Other fleet executives who spoke on the panel during the McLeod Software conference shared some insights into what they are seeing in their data.
Interstate Distributor Co. (CCJ Top 250, No. 79), a dry van and refrigerated truckload carrier based in Tacoma, Wash., has noticed that drivers who are referred stick around longer, said Paul Simmons, chief operating officer.
Decker Truck Line (No. 135), a 700-truck refrigerated and flatbed carrier based in Ft. Dodge, Iowa, sees higher turnover for drivers recruited from training schools. New drivers also have more accidents, said Jennifer Brim, director of fleet management.
Decker had shifted away from recruiting drivers from schools but reverted back due to the labor situation. The company now requires that drivers have at least one year of experience and offers training to bridge the gap.
Driver rewards and loyalty programs are used by 45 percent of fleets, according to a Sept. 3-4 survey by CCJ. The programs typically work by rewarding points for attaining periodic goals and milestones in categories such as safety, compliance, fuel savings and tenure. Drivers redeem their points towards noncash items.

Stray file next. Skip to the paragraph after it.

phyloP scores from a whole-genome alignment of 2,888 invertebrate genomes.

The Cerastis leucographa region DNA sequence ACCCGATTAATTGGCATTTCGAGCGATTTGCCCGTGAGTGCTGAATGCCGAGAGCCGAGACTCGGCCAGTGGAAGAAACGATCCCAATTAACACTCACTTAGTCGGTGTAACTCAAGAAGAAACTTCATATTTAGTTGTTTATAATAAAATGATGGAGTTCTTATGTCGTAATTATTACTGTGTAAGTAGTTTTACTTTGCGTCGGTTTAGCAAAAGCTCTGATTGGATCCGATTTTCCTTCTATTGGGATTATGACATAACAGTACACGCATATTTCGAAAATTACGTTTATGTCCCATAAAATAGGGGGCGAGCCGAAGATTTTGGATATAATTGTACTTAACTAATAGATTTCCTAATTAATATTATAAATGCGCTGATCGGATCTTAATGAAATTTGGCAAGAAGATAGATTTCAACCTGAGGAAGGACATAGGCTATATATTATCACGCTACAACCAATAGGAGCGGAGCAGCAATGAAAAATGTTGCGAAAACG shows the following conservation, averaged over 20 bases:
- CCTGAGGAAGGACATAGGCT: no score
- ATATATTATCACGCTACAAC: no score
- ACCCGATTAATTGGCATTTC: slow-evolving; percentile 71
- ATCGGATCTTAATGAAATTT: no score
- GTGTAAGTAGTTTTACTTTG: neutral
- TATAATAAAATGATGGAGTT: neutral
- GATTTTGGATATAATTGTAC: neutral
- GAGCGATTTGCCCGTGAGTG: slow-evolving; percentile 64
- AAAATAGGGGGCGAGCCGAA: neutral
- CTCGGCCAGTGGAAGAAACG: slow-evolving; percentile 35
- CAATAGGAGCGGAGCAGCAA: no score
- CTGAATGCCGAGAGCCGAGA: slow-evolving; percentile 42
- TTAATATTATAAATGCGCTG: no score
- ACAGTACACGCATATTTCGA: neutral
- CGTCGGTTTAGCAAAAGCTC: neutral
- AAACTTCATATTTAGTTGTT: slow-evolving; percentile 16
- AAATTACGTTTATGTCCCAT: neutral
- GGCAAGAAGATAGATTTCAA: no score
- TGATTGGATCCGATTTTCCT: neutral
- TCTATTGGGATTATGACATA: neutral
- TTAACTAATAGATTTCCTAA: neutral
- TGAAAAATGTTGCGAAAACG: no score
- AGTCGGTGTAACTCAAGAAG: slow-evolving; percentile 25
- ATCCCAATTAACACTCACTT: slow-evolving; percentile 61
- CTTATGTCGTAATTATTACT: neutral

About 10 percent of fleets that have a rewards program use a third party to administer it, the study found.
“We have found that a well-structured rewards program with obtainable rewards for a driver can truly affect turnover,” says John Elliott, chief executive officer of Load One. The Taylor, Mich.-based ground expedite carrier has been using a rewards platform from Stay Metrics for three years. “It helps to make companies with good culture even better,” Elliott says.
Fleets that run their own rewards program gave their effectiveness a 7.25 average score on a scale of 10, with 10 being the most effective. Fleets that have a third party manage their program give their program a score of 7.8.